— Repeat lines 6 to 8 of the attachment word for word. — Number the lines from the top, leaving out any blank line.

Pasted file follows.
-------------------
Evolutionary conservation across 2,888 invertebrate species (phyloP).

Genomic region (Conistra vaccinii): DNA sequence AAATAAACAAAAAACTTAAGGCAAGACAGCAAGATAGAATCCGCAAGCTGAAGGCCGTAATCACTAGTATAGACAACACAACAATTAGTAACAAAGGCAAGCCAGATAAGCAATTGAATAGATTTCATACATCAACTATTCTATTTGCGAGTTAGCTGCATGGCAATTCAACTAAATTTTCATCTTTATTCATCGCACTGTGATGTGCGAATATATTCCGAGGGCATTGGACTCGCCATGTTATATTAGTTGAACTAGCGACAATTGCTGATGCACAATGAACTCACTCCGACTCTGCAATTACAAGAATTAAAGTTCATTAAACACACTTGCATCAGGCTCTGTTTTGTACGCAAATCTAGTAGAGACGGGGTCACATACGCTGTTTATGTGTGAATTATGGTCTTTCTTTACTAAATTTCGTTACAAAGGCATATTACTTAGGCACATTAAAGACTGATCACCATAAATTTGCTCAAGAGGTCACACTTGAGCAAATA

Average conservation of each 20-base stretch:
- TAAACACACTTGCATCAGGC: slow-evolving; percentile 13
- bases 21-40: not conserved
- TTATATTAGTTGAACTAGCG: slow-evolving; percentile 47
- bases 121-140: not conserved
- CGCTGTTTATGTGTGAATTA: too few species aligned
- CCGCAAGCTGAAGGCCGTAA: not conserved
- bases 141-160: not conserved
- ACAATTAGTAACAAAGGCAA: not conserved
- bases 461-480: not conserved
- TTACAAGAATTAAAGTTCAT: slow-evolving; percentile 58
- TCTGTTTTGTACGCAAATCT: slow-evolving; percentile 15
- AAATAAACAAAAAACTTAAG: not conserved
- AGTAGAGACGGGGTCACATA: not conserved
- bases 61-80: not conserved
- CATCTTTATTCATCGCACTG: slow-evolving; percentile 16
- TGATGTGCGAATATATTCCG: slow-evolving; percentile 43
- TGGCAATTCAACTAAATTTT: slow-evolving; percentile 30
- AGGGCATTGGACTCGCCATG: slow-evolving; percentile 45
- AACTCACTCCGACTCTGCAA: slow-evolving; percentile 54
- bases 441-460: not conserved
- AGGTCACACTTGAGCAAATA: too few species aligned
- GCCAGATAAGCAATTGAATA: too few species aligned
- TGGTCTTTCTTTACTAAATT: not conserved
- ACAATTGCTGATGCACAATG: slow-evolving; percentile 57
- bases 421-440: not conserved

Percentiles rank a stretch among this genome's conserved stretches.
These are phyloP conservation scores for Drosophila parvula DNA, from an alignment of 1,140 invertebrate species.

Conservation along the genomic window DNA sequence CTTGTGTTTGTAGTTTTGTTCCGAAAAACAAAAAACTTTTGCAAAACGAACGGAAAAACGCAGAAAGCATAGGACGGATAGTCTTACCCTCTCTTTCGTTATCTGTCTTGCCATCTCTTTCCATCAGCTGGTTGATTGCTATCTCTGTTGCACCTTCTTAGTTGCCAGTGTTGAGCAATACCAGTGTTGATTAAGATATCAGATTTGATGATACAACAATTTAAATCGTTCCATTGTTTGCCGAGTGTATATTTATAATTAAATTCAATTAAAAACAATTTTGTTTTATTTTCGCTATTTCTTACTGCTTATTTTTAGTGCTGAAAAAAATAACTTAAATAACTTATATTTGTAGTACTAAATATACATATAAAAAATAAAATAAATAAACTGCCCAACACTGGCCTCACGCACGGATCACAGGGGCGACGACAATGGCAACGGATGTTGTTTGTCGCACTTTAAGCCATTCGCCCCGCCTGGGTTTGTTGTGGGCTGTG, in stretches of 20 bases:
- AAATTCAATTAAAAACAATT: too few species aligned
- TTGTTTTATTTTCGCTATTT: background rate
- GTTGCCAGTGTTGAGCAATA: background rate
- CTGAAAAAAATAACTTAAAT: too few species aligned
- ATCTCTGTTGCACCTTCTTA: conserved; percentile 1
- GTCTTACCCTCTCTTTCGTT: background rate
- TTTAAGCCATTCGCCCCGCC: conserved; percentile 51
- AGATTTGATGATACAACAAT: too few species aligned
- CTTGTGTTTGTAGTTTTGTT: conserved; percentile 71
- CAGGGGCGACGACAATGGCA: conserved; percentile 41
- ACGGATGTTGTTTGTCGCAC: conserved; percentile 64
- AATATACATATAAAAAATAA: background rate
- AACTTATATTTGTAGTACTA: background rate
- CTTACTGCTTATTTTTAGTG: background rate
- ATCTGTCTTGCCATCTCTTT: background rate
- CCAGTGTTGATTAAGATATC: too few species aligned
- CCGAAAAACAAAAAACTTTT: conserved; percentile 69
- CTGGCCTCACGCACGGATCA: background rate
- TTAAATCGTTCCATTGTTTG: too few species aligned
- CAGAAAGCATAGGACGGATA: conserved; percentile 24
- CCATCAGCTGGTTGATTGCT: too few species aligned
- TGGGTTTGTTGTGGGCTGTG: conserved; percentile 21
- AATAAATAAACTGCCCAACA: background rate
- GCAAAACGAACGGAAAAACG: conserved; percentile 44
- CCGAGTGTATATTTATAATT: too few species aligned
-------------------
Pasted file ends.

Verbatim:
- TTATATTAGTTGAACTAGCG: slow-evolving; percentile 47
- bases 121-140: not conserved
- CGCTGTTTATGTGTGAATTA: too few species aligned